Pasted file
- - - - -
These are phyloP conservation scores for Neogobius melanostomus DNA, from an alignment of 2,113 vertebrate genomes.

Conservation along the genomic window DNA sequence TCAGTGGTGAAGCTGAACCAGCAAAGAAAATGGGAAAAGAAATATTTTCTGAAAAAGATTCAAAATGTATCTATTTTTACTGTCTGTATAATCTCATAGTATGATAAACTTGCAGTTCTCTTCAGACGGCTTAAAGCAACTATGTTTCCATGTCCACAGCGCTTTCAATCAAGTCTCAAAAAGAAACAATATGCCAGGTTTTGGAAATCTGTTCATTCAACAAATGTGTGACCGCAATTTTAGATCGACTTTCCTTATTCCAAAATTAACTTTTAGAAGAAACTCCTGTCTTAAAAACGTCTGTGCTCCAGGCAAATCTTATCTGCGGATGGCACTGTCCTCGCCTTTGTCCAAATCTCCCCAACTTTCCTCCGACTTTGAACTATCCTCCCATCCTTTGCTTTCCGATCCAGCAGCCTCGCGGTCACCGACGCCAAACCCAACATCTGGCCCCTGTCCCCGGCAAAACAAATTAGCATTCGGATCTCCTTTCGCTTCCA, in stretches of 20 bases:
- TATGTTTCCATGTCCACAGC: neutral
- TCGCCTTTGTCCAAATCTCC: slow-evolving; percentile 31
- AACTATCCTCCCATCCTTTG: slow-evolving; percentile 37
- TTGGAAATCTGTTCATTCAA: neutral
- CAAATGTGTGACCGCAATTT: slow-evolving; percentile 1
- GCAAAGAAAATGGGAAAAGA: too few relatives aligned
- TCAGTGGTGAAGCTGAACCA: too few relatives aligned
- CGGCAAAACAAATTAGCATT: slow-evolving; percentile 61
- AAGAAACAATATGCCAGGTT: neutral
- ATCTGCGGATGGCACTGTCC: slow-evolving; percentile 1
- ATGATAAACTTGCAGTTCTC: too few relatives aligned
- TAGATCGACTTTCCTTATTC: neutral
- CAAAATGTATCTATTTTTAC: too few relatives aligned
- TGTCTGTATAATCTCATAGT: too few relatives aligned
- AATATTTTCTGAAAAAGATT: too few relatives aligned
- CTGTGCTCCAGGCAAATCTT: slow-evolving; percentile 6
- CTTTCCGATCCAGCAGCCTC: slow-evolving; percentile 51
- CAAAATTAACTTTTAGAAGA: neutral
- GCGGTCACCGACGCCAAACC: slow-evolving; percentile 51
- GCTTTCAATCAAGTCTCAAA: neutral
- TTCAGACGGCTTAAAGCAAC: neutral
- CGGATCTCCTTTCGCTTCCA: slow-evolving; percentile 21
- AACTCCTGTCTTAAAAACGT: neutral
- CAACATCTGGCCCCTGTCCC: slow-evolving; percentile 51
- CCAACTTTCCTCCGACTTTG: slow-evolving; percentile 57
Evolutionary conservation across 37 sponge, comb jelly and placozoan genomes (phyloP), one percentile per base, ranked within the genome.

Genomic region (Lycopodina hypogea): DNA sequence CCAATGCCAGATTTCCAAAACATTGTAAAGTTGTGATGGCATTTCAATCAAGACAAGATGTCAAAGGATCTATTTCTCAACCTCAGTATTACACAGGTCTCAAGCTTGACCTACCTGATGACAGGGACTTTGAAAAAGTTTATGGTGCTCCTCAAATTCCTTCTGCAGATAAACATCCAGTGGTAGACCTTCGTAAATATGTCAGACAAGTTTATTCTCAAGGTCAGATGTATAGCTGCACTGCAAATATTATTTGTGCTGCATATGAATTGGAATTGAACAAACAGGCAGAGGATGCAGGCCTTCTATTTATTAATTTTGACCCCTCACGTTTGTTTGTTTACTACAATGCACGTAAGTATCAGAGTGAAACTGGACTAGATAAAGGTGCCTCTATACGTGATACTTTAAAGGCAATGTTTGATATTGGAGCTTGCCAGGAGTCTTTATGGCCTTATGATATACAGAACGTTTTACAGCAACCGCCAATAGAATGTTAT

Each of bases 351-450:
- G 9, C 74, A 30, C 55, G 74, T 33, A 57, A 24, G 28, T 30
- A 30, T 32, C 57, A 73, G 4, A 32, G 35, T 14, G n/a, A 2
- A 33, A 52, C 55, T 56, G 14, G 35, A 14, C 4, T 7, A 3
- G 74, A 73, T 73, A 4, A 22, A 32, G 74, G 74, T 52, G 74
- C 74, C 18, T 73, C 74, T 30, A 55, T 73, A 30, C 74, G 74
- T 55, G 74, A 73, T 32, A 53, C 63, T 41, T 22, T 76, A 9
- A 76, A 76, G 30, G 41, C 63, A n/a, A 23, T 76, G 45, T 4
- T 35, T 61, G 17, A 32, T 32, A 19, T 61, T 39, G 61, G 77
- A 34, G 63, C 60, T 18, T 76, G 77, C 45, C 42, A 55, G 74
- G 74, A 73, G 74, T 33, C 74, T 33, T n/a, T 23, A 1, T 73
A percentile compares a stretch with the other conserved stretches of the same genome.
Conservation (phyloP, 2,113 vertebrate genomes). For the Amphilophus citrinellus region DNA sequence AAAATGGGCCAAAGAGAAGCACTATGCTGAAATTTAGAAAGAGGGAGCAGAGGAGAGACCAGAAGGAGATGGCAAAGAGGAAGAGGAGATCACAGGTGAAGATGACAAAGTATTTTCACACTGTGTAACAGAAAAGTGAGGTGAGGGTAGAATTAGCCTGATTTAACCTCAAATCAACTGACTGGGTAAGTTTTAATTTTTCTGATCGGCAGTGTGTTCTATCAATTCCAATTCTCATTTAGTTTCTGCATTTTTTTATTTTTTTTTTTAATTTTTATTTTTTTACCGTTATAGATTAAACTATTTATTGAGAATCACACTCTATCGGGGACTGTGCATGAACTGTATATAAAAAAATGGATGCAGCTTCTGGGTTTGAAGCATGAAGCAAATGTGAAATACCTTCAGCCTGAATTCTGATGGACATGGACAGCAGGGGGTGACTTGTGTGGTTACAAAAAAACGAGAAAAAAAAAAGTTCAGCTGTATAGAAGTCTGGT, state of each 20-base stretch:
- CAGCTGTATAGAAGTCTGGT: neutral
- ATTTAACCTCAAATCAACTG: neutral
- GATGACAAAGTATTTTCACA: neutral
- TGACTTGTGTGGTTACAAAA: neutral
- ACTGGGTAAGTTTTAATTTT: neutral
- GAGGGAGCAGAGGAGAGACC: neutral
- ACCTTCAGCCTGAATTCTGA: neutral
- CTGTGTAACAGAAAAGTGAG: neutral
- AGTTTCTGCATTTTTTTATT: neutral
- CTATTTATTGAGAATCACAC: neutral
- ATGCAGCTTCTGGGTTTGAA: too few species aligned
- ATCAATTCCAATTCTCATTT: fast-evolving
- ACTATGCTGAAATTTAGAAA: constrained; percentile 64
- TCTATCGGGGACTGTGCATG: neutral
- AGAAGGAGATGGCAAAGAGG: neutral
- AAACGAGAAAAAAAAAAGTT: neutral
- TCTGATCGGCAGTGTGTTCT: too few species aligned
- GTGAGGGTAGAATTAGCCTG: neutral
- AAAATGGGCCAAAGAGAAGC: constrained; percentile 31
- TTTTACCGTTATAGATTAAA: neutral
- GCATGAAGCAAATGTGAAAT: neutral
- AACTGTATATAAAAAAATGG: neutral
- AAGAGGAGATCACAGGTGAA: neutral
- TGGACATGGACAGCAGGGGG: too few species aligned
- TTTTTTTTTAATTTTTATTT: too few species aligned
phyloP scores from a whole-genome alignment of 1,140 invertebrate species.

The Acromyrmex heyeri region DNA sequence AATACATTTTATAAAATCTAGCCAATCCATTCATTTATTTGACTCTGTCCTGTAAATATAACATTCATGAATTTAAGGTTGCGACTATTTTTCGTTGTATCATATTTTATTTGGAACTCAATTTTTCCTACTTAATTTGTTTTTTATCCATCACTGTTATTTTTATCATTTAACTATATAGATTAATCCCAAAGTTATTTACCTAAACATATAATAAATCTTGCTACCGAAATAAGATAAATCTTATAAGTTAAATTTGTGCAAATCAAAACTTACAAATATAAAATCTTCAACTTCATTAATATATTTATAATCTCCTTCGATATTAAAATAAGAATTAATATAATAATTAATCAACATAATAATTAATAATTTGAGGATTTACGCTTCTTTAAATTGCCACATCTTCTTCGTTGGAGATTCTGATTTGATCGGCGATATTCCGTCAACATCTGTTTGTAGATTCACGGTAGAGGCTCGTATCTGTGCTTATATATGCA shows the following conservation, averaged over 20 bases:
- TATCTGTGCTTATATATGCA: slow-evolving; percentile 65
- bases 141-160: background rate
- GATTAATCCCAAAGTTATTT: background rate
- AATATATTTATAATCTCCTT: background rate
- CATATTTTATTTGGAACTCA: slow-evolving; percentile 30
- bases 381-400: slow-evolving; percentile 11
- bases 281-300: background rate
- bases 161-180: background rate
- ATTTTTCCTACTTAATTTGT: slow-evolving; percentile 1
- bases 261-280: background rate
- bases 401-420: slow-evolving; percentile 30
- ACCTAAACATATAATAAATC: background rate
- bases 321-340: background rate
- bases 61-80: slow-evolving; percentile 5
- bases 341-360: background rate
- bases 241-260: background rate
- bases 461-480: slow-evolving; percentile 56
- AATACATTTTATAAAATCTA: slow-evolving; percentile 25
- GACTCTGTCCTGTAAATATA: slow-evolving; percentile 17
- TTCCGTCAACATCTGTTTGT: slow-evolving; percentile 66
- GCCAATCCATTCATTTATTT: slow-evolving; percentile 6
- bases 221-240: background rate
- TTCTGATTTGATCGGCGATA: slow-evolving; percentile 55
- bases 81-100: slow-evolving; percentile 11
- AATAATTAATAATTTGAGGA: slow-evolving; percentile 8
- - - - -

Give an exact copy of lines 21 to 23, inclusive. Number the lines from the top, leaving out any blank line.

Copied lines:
- GCGGTCACCGACGCCAAACC: slow-evolving; percentile 51
- GCTTTCAATCAAGTCTCAAA: neutral
- TTCAGACGGCTTAAAGCAAC: neutral